Fifty-six million. That’s how many students are expected to attend elementary through high school in the U.S. this fall.(1) Just think of all those empty lunch boxes waiting to be filled!
Stop at any supermarket and you’ll likely find an almost overwhelming assortment of back-to-school lunch-box options. Labels featuring images of children’s favorite sports stars, cartoon and movie characters will capture kids’ attention, and often start a begging and whining war with parents.
Parents naturally want to delight their children’s taste buds, satisfy hungry tummies and fuel hard-working brain cells with optimal nutrition. But unfortunately, many of those colorful, kid-friendly packages disguise low-nutrient, empty-calorie foods.
For example, on a recent trip to the grocery store, my daughter and I were struck by a towering display of multi-pack, lunch-box-ready snack cakes, cookies, crackers and chips, plus sports and fruit drinks.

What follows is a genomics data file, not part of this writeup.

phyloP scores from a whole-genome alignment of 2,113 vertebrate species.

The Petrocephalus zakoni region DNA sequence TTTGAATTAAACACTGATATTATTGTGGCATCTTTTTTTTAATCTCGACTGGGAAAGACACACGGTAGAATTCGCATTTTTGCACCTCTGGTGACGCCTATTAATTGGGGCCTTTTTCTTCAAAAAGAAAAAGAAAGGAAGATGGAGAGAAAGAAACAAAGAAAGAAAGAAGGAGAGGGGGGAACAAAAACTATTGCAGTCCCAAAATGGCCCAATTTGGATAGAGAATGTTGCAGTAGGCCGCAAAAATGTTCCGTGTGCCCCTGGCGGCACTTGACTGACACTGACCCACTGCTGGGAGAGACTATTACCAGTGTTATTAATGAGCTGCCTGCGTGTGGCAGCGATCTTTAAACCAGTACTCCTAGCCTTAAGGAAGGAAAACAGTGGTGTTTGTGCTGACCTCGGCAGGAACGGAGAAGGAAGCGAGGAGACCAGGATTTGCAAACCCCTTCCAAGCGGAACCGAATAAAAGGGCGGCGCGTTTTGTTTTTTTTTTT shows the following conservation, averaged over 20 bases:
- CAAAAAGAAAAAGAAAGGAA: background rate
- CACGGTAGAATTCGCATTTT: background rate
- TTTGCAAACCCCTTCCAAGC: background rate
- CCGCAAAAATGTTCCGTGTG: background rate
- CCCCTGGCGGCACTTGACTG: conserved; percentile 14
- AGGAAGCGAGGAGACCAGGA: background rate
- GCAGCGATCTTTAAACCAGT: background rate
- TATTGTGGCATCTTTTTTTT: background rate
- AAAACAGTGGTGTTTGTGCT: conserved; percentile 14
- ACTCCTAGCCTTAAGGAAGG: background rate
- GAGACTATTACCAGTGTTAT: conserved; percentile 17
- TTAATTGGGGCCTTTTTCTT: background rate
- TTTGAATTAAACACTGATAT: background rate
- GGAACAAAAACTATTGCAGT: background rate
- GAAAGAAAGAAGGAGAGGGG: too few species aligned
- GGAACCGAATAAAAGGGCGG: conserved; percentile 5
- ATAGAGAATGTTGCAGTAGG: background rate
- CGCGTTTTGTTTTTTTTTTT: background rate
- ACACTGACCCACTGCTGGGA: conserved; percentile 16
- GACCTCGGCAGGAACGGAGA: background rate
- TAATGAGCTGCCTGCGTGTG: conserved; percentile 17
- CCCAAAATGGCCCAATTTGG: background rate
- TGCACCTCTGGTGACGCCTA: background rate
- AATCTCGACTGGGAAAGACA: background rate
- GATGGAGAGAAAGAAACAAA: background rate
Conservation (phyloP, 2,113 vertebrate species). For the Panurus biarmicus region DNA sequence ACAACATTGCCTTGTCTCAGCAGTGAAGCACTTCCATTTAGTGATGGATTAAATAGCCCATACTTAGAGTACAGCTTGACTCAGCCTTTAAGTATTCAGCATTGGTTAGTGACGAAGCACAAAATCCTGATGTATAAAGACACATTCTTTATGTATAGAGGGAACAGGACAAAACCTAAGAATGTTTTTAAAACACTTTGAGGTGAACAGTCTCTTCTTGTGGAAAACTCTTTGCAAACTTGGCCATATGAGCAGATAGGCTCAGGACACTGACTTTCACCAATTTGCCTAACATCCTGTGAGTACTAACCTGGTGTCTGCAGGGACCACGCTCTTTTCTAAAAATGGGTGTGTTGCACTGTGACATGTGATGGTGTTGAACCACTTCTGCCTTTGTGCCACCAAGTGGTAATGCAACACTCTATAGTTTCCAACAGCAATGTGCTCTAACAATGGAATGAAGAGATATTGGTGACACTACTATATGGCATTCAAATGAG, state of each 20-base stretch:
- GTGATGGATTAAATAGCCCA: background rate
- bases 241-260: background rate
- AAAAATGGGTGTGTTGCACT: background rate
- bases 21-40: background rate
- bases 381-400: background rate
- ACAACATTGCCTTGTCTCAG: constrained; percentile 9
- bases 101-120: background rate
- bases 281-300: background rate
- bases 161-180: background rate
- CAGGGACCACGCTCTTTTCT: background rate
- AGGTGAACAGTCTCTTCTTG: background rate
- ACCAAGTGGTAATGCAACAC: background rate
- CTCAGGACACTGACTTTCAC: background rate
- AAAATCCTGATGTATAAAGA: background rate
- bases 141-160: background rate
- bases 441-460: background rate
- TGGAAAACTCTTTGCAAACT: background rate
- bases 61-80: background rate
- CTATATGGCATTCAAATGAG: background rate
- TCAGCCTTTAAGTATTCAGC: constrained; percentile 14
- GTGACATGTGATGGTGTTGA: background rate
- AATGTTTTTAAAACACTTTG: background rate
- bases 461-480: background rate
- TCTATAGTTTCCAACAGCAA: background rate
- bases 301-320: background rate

Hannah clutched my arm. “Mom! Look at all this junk,” she gasped.
After accompanying me to the nutrition education classroom – a.k.a. the grocery store -- for almost two decades, my children have acquired some “supermarket savvy.”
“Let’s see what really lurks inside these fun-looking packages,” I suggested.
By law, the ingredients in a food must be listed in decreasing order of predominance by weight. On the snack cake boxes, the ingredient labels listed: sugar, corn syrup, flour, and hydrogenated fats – a recipe for childhood obesity.
Sports drinks turn out to be another lunch-box mistake. Advertisers sell us the illusion that sports beverages hold the key to athletic success, and they’re often sold as healthful alternatives to soft drinks. However, these beverages were never intended to wash down a meal. They were originally developed to provide fluid replacement to athletes exercising for over an hour, during, not after play. For everyone else, sports drinks are just another form of tooth-decaying, empty-calorie sugar water. The ingredient label reveals the truth.
Don’t get me wrong. I support the Mary Poppins approach: a spoonful of sugar helps the medicine go down. A little sugar and fat help nutritious foods taste better. Salad dressing on spinach leaves; chocolate syrup in organic milk; or, maple syrup on whole grain pancakes, for example. However, a daily lunch box filled with junk is dangerous to our children’s health.